Using phones’ default settings, I tested two phones.
- With phone model A:
the ideal position was pointing upper part of the phone in 30-degree angle towards the tag
- With phone model B:
the ideal position was slightly below the top part of the phone
Some phone models inform the user about the antenna position on the NFC setting screen, or in the startup screen. But some leave the antenna position hidden, only to be discovered by the user by relentless rubbing and experimenting.
NFC Tag Placement
In the first tests, the NFC tag was completely visible for the user, and it was possible to touch the tag. This is not always the case. In the second test I used Voyantic Reference Material Set to simulate “tap the window” use case. The inlay was behind a business card, which was behind a sheet of glass. The user experience changed completely – and not in a good direction.
A small change in tag placement can have a huge effect
Few millimeters between the phone and the inlay – slight detuning from the glass and the fact that exact inlay position was not known made things difficult. Some tags conveniently readable on air were not readable on “tap the window” application, and with most tags, exact phone positioning was needed.
NFC Tag Sensitivity and Tuning
The above tests were made using an NFC inlay with 35 mm diameter round antenna – something that could be conveniently used in a price tag in a retail store. But tags are not equal. The inlay I used required 225 mA/m magnetic field strength for activation. When I tested two other “price tag size” NFC inlays with Voyantic Tagformance Pro the required activation energies were 750 mA/m and 1500 mA/m. Sensitivity and quality of the tag have an effect on the user experience.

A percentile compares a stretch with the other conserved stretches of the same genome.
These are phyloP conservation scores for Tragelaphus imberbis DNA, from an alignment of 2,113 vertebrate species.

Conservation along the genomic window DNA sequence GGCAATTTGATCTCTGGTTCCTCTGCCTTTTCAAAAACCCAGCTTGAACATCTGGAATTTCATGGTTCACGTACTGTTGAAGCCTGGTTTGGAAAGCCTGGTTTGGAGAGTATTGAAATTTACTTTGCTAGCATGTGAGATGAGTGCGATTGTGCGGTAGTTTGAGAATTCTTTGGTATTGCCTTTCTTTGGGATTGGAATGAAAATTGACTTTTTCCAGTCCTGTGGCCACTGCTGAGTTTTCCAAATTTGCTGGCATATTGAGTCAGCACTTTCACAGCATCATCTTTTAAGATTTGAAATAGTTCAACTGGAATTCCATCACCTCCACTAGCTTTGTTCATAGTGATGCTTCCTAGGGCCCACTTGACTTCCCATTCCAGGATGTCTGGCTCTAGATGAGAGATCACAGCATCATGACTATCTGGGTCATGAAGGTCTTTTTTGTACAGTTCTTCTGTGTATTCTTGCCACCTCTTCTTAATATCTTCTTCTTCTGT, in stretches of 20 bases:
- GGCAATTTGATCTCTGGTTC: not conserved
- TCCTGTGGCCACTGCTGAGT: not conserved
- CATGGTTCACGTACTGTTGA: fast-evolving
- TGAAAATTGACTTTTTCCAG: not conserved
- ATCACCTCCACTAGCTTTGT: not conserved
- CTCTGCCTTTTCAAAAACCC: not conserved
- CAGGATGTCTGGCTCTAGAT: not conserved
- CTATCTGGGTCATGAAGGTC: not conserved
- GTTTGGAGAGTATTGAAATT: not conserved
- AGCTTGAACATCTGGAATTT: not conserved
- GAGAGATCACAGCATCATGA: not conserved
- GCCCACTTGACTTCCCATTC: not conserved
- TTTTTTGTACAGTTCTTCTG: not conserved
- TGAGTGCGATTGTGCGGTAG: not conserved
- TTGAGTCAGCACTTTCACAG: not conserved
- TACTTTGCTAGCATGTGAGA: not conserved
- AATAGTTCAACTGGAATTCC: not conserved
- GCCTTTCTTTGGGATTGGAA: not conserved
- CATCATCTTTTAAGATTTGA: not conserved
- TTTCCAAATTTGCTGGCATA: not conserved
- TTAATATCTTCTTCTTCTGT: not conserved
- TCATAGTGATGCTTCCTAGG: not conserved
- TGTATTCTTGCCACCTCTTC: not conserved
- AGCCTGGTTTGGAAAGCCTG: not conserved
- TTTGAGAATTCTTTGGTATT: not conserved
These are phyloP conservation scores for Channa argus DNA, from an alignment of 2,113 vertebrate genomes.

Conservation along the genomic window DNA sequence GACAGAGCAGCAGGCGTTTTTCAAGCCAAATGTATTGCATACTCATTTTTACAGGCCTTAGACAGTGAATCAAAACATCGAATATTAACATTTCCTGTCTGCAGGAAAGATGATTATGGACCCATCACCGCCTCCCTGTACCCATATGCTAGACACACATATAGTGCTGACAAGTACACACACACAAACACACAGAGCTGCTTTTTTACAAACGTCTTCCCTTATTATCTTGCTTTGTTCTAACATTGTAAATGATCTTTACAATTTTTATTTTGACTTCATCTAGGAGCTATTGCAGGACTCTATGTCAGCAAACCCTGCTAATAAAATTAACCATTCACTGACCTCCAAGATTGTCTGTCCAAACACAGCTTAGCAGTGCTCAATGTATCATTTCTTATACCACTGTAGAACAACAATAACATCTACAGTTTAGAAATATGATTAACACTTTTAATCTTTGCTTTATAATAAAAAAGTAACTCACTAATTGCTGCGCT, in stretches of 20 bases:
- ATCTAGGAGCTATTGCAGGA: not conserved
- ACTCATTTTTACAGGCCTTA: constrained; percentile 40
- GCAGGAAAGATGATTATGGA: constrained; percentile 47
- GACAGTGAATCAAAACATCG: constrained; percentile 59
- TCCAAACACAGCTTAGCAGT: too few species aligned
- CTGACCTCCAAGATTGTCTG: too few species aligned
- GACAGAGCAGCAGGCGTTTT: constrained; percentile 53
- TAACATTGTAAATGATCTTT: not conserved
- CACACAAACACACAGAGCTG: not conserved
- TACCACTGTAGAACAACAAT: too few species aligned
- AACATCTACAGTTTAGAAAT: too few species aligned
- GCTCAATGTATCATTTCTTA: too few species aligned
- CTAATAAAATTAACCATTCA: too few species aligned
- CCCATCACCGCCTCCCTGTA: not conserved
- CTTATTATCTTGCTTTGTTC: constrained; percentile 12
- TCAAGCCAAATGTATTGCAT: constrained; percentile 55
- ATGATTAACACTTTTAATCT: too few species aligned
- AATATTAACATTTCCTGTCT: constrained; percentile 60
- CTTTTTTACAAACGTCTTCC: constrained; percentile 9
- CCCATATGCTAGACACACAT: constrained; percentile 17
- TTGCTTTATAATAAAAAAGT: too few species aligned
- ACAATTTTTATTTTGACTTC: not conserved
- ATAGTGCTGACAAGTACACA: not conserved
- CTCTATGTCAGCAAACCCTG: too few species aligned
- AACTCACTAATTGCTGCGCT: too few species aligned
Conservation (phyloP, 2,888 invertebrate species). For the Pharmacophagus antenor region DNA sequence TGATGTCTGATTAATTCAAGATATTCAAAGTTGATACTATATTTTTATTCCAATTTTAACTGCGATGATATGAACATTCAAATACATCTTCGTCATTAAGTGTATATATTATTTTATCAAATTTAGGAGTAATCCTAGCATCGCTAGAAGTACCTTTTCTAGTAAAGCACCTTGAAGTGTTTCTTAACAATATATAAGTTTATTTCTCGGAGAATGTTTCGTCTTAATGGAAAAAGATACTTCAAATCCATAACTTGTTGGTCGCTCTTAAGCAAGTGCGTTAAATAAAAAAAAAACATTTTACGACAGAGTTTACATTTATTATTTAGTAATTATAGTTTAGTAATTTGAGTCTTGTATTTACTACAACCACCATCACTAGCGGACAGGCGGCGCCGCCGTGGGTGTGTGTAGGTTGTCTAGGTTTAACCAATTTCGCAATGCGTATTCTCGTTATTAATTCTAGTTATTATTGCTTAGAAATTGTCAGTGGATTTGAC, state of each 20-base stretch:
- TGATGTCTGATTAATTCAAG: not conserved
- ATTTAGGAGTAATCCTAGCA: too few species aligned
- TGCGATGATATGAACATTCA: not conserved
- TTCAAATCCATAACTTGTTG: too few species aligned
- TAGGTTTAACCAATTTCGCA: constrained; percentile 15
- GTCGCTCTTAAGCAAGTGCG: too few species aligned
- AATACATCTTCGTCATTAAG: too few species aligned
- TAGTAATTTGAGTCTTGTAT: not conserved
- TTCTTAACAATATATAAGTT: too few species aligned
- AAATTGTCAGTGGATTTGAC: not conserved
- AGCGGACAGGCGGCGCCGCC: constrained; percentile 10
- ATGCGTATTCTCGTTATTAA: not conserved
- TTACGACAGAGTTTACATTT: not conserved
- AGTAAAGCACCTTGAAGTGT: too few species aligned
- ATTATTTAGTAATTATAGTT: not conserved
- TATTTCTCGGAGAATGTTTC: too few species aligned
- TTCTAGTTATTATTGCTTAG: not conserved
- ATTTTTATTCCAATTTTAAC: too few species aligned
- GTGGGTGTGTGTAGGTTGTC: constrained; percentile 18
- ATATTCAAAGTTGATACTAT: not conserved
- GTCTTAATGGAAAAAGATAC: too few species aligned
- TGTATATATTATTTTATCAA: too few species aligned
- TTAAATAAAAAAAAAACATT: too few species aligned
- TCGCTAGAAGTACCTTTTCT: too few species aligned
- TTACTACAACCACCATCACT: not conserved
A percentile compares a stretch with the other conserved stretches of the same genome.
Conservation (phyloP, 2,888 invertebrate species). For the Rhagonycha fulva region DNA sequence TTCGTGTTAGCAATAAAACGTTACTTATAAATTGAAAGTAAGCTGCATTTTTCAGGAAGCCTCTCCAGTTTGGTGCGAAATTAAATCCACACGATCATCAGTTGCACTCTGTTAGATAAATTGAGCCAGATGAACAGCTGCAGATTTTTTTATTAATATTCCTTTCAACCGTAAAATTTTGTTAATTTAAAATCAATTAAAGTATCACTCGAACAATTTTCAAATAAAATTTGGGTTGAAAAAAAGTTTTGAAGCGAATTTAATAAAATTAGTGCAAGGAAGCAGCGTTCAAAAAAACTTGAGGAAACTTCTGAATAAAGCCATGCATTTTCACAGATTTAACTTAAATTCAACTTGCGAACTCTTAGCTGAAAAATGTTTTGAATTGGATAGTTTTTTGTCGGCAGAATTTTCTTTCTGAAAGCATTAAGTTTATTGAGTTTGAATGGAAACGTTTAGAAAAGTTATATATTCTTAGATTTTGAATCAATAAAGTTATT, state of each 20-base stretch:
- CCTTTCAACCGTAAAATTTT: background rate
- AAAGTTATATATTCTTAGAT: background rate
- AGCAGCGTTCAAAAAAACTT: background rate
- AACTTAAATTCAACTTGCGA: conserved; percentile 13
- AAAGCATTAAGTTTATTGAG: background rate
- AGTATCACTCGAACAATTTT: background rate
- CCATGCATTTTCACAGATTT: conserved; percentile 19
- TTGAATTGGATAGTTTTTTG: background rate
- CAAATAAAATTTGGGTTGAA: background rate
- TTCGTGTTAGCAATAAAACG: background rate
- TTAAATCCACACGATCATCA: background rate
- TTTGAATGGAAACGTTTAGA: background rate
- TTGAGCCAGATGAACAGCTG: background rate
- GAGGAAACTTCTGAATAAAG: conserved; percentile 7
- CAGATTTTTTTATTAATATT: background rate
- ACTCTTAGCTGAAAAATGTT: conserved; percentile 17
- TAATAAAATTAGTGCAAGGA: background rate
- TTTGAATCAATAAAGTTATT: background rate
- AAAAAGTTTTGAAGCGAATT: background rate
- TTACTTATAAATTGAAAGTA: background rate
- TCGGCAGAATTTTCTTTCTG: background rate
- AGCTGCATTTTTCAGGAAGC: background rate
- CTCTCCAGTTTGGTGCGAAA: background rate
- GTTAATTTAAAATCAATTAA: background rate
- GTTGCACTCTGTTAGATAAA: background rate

When activation power increases, the practical effect is that a range of positions on which a tag can be read decreases. With both of the tested phones even weaker tags worked well when the reading position was optimal and touching the tag was possible. But slightly “mis-tapping” the tag left it unread and testing the “tap the window” use-case with phone model A was unsuccessful.
Too commonly NFC tag performance and quality are not really tested and suitability to an application is not properly evaluated. Often only antenna is tested with passive testing made with network analyzer – result tells about the antenna tuning, but that is not the full view to the NFC tag. When the chip is attached to the antenna, and when the tag is attached to an item, the tuning changes. And passive testing does not really tell anything about the required activation energy, which is the key. Only active testing tells the entire story. Below graph shows one NFC tag individual tested in 4 scenarios. Tag attached to a glass, tag on air, and antenna only.
The test was made with two phone models, one equipped with an Android operating system and another with Windows. Both of these try reading NFC tag periodically when the NFC is turned on, without any additional applications. The full list of NFC-enabled phones is available here.
iPhone and IOS were not tested since iPhone only allows reading NFC tag with a separate application – without it no amount magic wand-waving or rubbing the NFC genie works. An upcoming iOS 13 is supposed to change this.
How Could NFC Systems Be Improved?
What can the user do?
There is not much a user can do, the only reasonable thing is to “know ones phone”: How long it takes to read a tag and what is the best reading position. The best way to find these out is to take a working tag and try. No rubbing – just touch the tag with phones top few seconds using different positions and angles. In reality, the responsibility to improve user experience lies almost entirely on technology providers.